FIGS. 2-7 show the separate components of the present invention.

FIG. 2 shows the hollow body 20 which has an upper end 21 and a lower end 22. The body section 20 is preferably circular in cross section and made of injection molded plastic.

A finger flange means 30 is carried by the hollow body 20 near its upper end 21. Flange means 30 includes in the preferred embodiment two flange members 31 and 32 which may be grasped by two fingers of a user as shown in FIGS. 9-12.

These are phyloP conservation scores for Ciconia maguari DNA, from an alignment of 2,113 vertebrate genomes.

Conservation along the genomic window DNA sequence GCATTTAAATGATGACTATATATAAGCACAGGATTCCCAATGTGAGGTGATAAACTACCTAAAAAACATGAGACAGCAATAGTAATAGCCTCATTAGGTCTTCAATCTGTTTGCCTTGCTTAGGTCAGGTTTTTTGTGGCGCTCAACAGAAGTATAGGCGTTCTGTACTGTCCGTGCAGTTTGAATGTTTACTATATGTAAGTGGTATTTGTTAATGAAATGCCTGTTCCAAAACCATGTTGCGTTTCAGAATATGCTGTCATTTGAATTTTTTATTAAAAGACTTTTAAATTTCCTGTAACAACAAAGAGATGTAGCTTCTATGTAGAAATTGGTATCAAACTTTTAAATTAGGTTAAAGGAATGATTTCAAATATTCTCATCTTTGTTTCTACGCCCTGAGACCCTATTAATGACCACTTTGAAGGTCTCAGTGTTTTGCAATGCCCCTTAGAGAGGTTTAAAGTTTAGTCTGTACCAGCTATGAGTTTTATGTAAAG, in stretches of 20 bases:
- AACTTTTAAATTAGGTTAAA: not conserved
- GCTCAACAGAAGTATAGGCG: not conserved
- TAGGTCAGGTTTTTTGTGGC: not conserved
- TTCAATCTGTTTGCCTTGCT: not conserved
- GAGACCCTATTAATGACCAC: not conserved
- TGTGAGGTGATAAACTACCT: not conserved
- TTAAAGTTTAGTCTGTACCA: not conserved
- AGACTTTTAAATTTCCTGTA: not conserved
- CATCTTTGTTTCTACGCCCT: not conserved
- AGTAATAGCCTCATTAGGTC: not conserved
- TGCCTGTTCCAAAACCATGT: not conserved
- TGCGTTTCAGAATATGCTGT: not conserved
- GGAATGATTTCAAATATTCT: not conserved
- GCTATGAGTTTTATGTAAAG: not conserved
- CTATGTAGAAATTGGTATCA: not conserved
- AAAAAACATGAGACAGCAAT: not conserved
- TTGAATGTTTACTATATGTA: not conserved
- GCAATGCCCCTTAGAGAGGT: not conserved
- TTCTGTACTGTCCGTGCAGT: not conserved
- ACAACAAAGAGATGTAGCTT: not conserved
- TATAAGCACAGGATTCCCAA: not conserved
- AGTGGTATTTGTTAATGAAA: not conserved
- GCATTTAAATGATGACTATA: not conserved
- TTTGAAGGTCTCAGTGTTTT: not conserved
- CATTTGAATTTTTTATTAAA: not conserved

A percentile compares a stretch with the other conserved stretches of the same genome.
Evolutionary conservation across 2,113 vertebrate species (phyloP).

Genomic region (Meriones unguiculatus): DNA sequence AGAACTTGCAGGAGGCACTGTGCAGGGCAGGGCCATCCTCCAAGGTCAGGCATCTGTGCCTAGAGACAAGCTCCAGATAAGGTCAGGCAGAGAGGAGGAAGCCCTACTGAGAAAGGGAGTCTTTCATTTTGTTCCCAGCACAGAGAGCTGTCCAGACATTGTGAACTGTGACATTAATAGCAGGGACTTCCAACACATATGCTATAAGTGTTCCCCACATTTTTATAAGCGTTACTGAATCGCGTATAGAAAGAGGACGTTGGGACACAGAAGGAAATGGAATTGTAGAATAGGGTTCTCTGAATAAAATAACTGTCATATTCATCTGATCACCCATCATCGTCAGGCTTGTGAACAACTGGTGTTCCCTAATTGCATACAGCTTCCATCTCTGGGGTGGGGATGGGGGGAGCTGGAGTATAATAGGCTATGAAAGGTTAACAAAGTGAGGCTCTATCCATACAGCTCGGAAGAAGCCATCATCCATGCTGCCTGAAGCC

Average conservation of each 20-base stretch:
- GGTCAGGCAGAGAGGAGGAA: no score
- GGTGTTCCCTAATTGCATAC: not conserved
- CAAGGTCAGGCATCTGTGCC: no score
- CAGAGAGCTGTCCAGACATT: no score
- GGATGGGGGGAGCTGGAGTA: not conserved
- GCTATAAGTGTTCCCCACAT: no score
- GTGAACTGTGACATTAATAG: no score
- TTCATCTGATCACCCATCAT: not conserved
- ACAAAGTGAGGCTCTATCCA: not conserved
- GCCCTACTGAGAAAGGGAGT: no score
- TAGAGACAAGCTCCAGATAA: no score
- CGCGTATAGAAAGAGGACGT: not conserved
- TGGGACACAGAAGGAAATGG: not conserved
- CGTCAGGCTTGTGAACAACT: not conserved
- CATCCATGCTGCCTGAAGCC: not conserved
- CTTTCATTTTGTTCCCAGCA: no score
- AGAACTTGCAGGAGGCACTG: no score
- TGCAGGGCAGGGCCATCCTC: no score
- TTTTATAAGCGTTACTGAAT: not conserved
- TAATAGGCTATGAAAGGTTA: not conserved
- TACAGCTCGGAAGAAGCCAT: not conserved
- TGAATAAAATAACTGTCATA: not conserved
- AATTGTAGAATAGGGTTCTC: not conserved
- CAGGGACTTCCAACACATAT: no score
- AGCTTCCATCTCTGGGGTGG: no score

FIG. 3 illustrates in perspective view the transparent tip means 40 which is injection molded. Transparent tip means 40 includes a hollow cylindrical sleeve 41 having a lower end 42. Lower end 42 is intended to contact the user's skin around the preexisting puncture site. The upper end 43 of sleeve 41 is connected to the lower end of cylindrical body 20 by ultrasonic welding. The interior of sleeve 41 carries an integrally molded webbing 50 which includes in the preferred embodiment six separate arms 51-56 which radiate outwardly from the center of sleeve 41 and are molded integrally with the side wall of sleeve 41. Webbing 50 has an annular surface 57 (FIG. 19) formed in arms 51-56 which forms the seat for spring means 90; spring 90 is not shown fully seated against seat 57 in the drawings for clarity. Webbing 50 extends from the top portion of sleeve 41 downwardly through approximately one-third of the height of sleeve 41 as shown best in FIG. 19. Webbing 50 preferably includes an upwardly extending portion 59 having an outer diameter sized to slidably engage the lower portion 91 of spring 90 as shown best in FIG. 19. Webbing 50 not only provides a seat for spring means 90 but also allows air to move freely into and out of the interior of plunger means 60 and simultaneously provides a transparent lower portion 58 shown best in FIG. 19 which allows the user a clear view of the blood droplet 9 as it is forming.